EU or UK retirees receiving a state pension who have an S1 form are an exception. In this case, your pension income is exempt from social charges, and you can use your S1 form to join the French healthcare system.
Lump-sum pension payments
Many French residents receiving a foreign pension may be able to pay lower taxes if they withdraw their entire pension as a lump sum, which may be of interest to expats in France.
This is detailed in French tax code article 163 bis and is dependent on two factors:
Contributions to the pension fund must have been made with taxable income or with exempt income (which would include most employer and personal pensions, SIPPs, and many other overseas pensions). The payment cannot be split; instead, it must be withdrawn in one lump sum.
If you withdraw your entire pension in this manner, you will receive a 7.5% fixed rate, after a 10% allowance that is not capped. With French tax rates reaching up to 45%, plus possible social charges levied on your pension income (see above), this could result in significant savings, allowing you to reinvest the capital in France.
A critical point to remember for UK retirees is that the entire pension pot must be taken in one payment (see point 2 above). When reaching pension age, UK residents can withdraw up to 25% of their pension tax-free, and many retirees do so before moving to France (after which the tax-free option becomes irrelevant as you would no longer be a UK tax resident). However, doing so would eliminate the fixed-rate tax option.
How to pay tax
If you have a UK state or workplace pension, you can continue to receive it when you move to France.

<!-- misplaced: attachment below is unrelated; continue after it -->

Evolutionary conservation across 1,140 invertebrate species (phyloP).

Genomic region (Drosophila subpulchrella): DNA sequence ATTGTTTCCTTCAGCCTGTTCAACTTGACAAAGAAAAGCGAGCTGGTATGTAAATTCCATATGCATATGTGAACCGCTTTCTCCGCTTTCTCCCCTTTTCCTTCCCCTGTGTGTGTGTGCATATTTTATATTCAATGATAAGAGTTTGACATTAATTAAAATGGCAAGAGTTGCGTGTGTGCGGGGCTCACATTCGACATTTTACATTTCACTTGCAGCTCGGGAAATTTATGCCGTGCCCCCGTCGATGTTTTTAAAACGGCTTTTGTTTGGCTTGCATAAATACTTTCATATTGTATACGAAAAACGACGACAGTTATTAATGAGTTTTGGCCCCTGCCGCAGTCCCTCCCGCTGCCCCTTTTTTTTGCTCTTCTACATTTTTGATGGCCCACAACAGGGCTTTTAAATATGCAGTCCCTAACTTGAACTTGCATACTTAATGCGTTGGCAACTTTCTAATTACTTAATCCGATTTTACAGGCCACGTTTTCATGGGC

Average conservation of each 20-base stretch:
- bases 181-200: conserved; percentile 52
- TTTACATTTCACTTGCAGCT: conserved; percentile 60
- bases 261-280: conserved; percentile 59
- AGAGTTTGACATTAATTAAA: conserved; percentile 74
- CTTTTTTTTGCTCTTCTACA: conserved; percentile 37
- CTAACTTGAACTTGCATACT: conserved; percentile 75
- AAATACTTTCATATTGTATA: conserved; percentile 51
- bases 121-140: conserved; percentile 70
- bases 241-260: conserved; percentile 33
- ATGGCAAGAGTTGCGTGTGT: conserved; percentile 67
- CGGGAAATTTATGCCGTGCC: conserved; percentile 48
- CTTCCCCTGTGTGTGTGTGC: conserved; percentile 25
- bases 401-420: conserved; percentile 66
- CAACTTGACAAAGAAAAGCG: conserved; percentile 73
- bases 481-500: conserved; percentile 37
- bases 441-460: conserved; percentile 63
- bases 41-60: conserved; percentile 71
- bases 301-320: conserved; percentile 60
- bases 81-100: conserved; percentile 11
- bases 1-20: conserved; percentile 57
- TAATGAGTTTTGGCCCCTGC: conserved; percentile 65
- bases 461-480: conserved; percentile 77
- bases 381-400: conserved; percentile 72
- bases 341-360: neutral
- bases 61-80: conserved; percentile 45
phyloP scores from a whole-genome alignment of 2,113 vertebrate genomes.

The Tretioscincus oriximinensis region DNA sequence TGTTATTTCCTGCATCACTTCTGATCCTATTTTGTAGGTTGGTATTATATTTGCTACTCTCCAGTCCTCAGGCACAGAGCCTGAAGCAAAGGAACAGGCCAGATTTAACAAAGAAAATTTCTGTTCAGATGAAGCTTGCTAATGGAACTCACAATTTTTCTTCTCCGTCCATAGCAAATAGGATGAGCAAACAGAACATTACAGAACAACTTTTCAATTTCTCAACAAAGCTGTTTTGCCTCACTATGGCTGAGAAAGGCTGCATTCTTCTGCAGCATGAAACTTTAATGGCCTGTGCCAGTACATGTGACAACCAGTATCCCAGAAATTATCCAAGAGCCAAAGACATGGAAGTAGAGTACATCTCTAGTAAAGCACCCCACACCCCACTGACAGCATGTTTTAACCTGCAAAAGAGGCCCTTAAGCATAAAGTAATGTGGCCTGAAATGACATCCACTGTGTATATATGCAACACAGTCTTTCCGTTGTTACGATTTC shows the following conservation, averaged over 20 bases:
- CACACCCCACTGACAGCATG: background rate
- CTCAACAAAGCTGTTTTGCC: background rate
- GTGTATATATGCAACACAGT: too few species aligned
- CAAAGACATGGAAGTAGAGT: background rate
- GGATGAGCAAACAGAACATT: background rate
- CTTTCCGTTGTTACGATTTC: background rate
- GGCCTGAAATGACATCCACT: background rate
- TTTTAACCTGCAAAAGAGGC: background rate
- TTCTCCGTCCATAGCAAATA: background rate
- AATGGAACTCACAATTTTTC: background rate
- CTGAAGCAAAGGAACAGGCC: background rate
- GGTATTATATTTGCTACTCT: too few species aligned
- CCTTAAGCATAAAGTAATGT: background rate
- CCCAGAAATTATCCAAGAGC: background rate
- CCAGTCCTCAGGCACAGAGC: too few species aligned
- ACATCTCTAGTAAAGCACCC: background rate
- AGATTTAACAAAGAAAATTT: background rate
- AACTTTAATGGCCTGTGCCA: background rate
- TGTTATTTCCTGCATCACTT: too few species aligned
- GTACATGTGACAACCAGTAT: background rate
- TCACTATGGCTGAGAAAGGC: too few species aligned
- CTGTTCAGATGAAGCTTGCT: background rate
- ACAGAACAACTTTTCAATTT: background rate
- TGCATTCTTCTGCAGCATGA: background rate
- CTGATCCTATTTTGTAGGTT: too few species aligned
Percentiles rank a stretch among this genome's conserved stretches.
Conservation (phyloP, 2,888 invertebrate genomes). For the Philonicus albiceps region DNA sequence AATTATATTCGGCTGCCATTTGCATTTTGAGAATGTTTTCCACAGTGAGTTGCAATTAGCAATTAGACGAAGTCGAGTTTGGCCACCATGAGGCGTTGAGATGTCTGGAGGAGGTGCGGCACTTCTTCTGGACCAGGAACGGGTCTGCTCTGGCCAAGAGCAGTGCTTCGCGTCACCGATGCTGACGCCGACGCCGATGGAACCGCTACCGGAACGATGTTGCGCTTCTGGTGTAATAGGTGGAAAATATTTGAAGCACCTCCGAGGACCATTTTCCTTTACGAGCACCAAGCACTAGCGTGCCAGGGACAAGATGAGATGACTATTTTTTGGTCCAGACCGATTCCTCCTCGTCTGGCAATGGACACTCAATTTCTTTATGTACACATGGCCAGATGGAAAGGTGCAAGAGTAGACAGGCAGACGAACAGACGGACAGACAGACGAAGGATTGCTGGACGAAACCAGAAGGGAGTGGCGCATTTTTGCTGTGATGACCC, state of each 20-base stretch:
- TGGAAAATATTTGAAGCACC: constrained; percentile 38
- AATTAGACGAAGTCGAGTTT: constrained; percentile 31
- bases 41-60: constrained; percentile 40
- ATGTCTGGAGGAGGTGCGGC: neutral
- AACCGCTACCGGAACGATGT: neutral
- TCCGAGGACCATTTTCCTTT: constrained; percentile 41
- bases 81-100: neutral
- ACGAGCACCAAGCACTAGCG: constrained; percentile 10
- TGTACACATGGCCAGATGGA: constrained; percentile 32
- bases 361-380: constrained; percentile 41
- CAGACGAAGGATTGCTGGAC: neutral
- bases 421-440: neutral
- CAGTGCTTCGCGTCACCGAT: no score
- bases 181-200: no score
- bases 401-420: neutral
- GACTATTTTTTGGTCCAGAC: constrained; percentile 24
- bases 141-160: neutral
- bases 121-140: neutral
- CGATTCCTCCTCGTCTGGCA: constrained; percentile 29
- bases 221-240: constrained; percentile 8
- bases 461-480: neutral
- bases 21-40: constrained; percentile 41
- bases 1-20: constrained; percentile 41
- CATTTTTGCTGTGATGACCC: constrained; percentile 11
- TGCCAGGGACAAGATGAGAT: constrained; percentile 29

Pensions from the government and from the workplace.
You will need to contact the International Pension Center to claim your UK non-government state pensions and workplace pensions, which you can do here, as well as fill out an International Claim Form. You must also complete a France Individual DT Form, which allows you to apply for UK Income Tax exemption under the UK/France Double Taxation Convention. This form must be submitted to your local Service des Impôts Particuliers in France before being returned to HMRC in the United Kingdom.
If you receive a government service or military pension (a full list of pensions is available here), you must also contact the International Pension Center as described above. However, no tax exemption is available; instead, your pension will always be taxed at source in the UK. This means that UK taxes will be deducted from your pension payments before you receive them.
You must still declare your gross pension income on your annual French tax return, and you will receive a tax credit to offset any tax previously paid in the United Kingdom against any tax liabilities in France.
The French tax and pension rules are complex but there are many ways that you can reduce your taxable income. You should seek up-to-date advice from an international financial or a certified public accountant who is familiar with both the local law as well as those found in France. SJB Global is a reputable firm that can help you navigate French tax laws so that you can make the most of your retirement. It is important to note we are not tax experts and would always recommend you seek tax advice. Give us a call today to learn more about how we can help you!
This communication is for informational purposes only based on our understanding of current legislation and practices which are subject to change and are not intended to constitute, and should not be construed as, investment advice, investment recommendations or investment research. You should seek advice from a professional adviser before embarking on any financial planning activity. Whilst every effort has been made to ensure the information contained in this communication is correct, we are not responsible for any errors or omissions.